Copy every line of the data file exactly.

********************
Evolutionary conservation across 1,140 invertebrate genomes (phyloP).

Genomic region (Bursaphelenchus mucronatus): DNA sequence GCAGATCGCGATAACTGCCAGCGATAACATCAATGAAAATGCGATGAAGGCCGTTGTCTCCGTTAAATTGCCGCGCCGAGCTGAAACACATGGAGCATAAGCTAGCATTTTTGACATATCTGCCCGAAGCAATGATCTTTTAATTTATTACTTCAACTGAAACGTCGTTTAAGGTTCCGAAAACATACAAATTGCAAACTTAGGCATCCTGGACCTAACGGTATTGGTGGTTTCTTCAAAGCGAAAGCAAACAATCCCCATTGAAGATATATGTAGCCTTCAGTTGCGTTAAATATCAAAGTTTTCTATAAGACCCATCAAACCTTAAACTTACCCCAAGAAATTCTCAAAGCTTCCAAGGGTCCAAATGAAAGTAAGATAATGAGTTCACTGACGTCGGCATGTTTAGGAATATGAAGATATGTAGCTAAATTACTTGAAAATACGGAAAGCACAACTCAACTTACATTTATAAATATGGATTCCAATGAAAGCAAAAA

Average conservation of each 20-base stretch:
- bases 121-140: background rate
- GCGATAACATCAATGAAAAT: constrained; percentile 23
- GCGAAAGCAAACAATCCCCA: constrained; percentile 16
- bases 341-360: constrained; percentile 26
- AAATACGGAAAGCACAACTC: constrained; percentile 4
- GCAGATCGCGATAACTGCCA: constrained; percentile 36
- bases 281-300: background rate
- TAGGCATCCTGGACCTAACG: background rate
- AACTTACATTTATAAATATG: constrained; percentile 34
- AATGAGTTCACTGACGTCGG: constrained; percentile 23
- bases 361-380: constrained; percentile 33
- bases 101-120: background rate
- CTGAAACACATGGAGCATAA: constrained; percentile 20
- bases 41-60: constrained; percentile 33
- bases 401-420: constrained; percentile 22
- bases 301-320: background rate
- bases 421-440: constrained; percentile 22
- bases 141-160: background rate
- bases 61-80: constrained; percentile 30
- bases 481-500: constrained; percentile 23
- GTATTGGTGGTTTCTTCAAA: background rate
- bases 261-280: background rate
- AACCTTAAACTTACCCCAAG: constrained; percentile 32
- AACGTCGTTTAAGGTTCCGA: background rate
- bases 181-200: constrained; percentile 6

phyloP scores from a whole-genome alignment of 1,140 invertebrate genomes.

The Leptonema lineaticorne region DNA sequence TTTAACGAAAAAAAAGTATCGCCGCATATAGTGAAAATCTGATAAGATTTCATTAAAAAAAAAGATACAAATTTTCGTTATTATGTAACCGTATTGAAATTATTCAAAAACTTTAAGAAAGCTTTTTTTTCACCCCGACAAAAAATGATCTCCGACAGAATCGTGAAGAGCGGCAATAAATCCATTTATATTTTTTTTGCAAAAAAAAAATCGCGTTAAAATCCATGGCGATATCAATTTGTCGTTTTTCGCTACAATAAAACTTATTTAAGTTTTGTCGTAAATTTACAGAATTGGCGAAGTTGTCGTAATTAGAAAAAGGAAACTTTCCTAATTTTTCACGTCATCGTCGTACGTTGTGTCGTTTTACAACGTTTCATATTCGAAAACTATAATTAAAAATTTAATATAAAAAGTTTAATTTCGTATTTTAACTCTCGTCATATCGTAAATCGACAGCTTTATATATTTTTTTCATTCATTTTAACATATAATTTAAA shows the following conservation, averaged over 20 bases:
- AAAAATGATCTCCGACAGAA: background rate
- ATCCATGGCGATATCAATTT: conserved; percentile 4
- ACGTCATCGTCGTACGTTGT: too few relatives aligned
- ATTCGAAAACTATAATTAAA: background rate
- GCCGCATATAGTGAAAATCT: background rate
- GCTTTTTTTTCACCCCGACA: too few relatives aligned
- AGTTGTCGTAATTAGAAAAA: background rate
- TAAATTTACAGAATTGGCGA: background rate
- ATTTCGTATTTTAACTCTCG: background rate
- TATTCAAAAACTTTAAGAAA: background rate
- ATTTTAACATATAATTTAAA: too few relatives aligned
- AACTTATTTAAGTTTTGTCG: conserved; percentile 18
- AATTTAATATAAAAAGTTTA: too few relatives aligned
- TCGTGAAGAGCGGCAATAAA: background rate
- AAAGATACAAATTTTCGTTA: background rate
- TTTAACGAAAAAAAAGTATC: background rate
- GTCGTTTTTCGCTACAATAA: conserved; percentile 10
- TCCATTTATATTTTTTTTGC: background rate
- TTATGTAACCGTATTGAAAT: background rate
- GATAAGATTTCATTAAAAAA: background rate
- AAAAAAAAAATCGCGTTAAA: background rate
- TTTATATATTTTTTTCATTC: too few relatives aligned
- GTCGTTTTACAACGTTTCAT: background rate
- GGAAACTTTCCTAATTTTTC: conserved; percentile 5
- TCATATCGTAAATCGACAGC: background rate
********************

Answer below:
Evolutionary conservation across 1,140 invertebrate genomes (phyloP).

Genomic region (Bursaphelenchus mucronatus): DNA sequence GCAGATCGCGATAACTGCCAGCGATAACATCAATGAAAATGCGATGAAGGCCGTTGTCTCCGTTAAATTGCCGCGCCGAGCTGAAACACATGGAGCATAAGCTAGCATTTTTGACATATCTGCCCGAAGCAATGATCTTTTAATTTATTACTTCAACTGAAACGTCGTTTAAGGTTCCGAAAACATACAAATTGCAAACTTAGGCATCCTGGACCTAACGGTATTGGTGGTTTCTTCAAAGCGAAAGCAAACAATCCCCATTGAAGATATATGTAGCCTTCAGTTGCGTTAAATATCAAAGTTTTCTATAAGACCCATCAAACCTTAAACTTACCCCAAGAAATTCTCAAAGCTTCCAAGGGTCCAAATGAAAGTAAGATAATGAGTTCACTGACGTCGGCATGTTTAGGAATATGAAGATATGTAGCTAAATTACTTGAAAATACGGAAAGCACAACTCAACTTACATTTATAAATATGGATTCCAATGAAAGCAAAAA

Average conservation of each 20-base stretch:
- bases 121-140: background rate
- GCGATAACATCAATGAAAAT: constrained; percentile 23
- GCGAAAGCAAACAATCCCCA: constrained; percentile 16
- bases 341-360: constrained; percentile 26
- AAATACGGAAAGCACAACTC: constrained; percentile 4
- GCAGATCGCGATAACTGCCA: constrained; percentile 36
- bases 281-300: background rate
- TAGGCATCCTGGACCTAACG: background rate
- AACTTACATTTATAAATATG: constrained; percentile 34
- AATGAGTTCACTGACGTCGG: constrained; percentile 23
- bases 361-380: constrained; percentile 33
- bases 101-120: background rate
- CTGAAACACATGGAGCATAA: constrained; percentile 20
- bases 41-60: constrained; percentile 33
- bases 401-420: constrained; percentile 22
- bases 301-320: background rate
- bases 421-440: constrained; percentile 22
- bases 141-160: background rate
- bases 61-80: constrained; percentile 30
- bases 481-500: constrained; percentile 23
- GTATTGGTGGTTTCTTCAAA: background rate
- bases 261-280: background rate
- AACCTTAAACTTACCCCAAG: constrained; percentile 32
- AACGTCGTTTAAGGTTCCGA: background rate
- bases 181-200: constrained; percentile 6

phyloP scores from a whole-genome alignment of 1,140 invertebrate genomes.

The Leptonema lineaticorne region DNA sequence TTTAACGAAAAAAAAGTATCGCCGCATATAGTGAAAATCTGATAAGATTTCATTAAAAAAAAAGATACAAATTTTCGTTATTATGTAACCGTATTGAAATTATTCAAAAACTTTAAGAAAGCTTTTTTTTCACCCCGACAAAAAATGATCTCCGACAGAATCGTGAAGAGCGGCAATAAATCCATTTATATTTTTTTTGCAAAAAAAAAATCGCGTTAAAATCCATGGCGATATCAATTTGTCGTTTTTCGCTACAATAAAACTTATTTAAGTTTTGTCGTAAATTTACAGAATTGGCGAAGTTGTCGTAATTAGAAAAAGGAAACTTTCCTAATTTTTCACGTCATCGTCGTACGTTGTGTCGTTTTACAACGTTTCATATTCGAAAACTATAATTAAAAATTTAATATAAAAAGTTTAATTTCGTATTTTAACTCTCGTCATATCGTAAATCGACAGCTTTATATATTTTTTTCATTCATTTTAACATATAATTTAAA shows the following conservation, averaged over 20 bases:
- AAAAATGATCTCCGACAGAA: background rate
- ATCCATGGCGATATCAATTT: conserved; percentile 4
- ACGTCATCGTCGTACGTTGT: too few relatives aligned
- ATTCGAAAACTATAATTAAA: background rate
- GCCGCATATAGTGAAAATCT: background rate
- GCTTTTTTTTCACCCCGACA: too few relatives aligned
- AGTTGTCGTAATTAGAAAAA: background rate
- TAAATTTACAGAATTGGCGA: background rate
- ATTTCGTATTTTAACTCTCG: background rate
- TATTCAAAAACTTTAAGAAA: background rate
- ATTTTAACATATAATTTAAA: too few relatives aligned
- AACTTATTTAAGTTTTGTCG: conserved; percentile 18
- AATTTAATATAAAAAGTTTA: too few relatives aligned
- TCGTGAAGAGCGGCAATAAA: background rate
- AAAGATACAAATTTTCGTTA: background rate
- TTTAACGAAAAAAAAGTATC: background rate
- GTCGTTTTTCGCTACAATAA: conserved; percentile 10
- TCCATTTATATTTTTTTTGC: background rate
- TTATGTAACCGTATTGAAAT: background rate
- GATAAGATTTCATTAAAAAA: background rate
- AAAAAAAAAATCGCGTTAAA: background rate
- TTTATATATTTTTTTCATTC: too few relatives aligned
- GTCGTTTTACAACGTTTCAT: background rate
- GGAAACTTTCCTAATTTTTC: conserved; percentile 5
- TCATATCGTAAATCGACAGC: background rate